The boy and the seagull

The story tells of a young coble fisherman Tom Lawson who is also a coxswain on the life boat Pegasus in Cullercoats. His father drowned saving the life of a little girl and he wants to follow in his father's footsteps. the story is set in the early fifties a time of sexual revolution and rock and roll. Tom meets Eva a girl who wants the best- brought up on Howdon road she dreams of a better life. She works as a packer at Tyne Brand on North Shields Fish Quay- Tom the handsome Teddy boy with his drapes and crepe shoes charms the young Eva - they end up getting married but things don't run smoothly for the couple who have a son together but he is be-felled with a fever which leaves him unable to hear. This is a story of love-of heartache-and triumph over adversity. This is a story to warm your heart and one i'm sure that you will enjoy.


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Things carried on smoothly in the Lawson household for the next eight months until Eva discovered that she was pregnant. It was confirmed when she visited her doctor. Eva wasn’t happy about the situation. She thought that she would be married for at least two years before starting a family. She was too young to be saddled with a child.

She didn’t want to give up her job at Tyne Brand either and she would miss the company of her friend Nora who would be getting married to Geordie Shotton soon.

A sense of utter hopelessness came over Eva; she would never be the same again.

She was determined not to get too fat. She would restrict her food intake she thought and that way she wouldn’t start showing until she was at least six months.

Tom was delighted of course when she broke the news.

“Let’s hope it’s a boy said Tom excitedly.’

“It might be a girl, you know.’

“I’m not bothered either way Eva as long as the child is healthy.’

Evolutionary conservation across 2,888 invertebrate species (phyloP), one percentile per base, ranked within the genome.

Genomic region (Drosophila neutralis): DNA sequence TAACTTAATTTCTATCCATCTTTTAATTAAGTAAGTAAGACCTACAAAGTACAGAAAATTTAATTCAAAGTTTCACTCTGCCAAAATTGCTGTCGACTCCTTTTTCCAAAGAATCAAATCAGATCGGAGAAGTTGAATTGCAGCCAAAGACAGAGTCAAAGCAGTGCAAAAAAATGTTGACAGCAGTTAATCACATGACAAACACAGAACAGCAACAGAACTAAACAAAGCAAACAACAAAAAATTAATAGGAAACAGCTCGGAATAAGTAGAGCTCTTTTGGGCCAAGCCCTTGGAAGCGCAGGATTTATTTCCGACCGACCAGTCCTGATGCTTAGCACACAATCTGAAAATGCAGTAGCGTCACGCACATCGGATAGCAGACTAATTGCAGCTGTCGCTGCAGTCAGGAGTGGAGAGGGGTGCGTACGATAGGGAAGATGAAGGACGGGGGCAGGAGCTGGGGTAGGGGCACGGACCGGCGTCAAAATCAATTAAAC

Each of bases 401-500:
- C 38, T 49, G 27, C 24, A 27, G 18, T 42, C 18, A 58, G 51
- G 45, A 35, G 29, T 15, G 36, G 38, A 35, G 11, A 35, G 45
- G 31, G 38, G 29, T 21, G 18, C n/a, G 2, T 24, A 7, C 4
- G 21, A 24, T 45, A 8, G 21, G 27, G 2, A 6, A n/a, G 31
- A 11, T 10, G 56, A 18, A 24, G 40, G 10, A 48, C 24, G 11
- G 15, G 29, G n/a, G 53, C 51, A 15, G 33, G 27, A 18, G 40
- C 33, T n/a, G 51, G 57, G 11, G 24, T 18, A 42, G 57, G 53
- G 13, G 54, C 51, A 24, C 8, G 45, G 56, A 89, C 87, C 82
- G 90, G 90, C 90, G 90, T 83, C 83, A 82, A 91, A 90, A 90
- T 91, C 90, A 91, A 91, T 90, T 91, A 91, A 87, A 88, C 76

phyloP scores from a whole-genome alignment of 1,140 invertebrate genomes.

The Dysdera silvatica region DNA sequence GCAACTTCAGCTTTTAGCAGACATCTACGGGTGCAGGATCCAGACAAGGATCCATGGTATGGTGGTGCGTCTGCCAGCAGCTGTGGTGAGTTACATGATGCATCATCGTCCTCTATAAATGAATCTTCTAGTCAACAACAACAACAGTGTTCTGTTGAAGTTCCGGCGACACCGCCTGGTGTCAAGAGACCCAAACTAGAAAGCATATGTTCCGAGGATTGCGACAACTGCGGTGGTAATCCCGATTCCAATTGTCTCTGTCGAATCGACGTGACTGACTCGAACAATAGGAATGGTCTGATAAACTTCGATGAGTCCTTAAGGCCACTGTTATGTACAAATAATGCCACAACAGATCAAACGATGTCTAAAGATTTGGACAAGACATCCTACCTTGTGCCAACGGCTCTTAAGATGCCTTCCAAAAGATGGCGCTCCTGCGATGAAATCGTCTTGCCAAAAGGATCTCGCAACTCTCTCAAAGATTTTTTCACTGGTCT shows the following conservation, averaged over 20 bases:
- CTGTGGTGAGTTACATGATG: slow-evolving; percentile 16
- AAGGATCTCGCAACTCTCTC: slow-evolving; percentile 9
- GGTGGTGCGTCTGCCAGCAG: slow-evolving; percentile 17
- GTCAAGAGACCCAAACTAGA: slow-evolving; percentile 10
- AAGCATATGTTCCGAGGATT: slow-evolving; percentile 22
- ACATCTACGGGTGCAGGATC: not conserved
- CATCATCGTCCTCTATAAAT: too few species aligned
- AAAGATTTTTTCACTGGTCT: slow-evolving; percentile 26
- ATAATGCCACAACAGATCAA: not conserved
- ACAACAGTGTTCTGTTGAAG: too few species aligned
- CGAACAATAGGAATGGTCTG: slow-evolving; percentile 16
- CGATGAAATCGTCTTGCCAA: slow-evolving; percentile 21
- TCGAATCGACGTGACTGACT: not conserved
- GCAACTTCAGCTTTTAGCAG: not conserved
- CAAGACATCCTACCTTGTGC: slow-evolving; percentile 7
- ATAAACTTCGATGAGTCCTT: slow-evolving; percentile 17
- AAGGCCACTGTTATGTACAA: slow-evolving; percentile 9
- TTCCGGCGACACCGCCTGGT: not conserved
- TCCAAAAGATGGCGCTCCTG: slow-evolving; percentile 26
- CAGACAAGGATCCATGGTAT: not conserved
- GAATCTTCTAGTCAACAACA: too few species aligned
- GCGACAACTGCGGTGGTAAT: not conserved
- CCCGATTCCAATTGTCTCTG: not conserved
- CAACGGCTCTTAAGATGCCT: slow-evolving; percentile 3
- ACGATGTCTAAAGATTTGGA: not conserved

Eva broke the news to her parents that weekend when they came for Sunday Lunch.

Eva had cleaned the cottage from top to toe. Put up the new curtains and bought a new table cloth, napkins, and wine glasses. Her father had discovered a liking for wine after going to so many meetings over the years. He was still the MP for North Tyneside but his popularity was waning amongst the people he was representing who thought that now he was in a position of power he had lost all rhyme and reason why he was elected in the first place. He was now one of those he had himself opposed a few years ago. He had lost touch with his own folk; he now looked down on them and would hardly give them time of day.

The point was reinforced when he kept a former workmate at his door when he came for help regarding a union issue.

“His opinion on strike for higher pay and better working conditions had changed and he told his friend that his hands were tied and there was nothing that he could do.

The man left the house angry. He went back and told his colleagues what peter had told him. The word soon got around that Peter Mortimer was now a Freemason and I turn coat. In the May election of 1961 Peter Mortimer lost his seat in parliament.

He moved from his house on Howdon Road after forty years after bricks were thrown at his windows and someone painted communistic slogans on his door.

He now lived near his daughter on the seafront in a large terraced house.

Eva was then nearly ready to give birth she had done well to keep her bump down to a minimum by virtually starving herself. The doctor advised that she take vitamins and iron tablets.

She completely ignored Dr Cashmin’s advice.

Eva had a rough time in labour to make matters worse tom wasn’t there; he was out with the lifeboat and she cursed him for not being with her.


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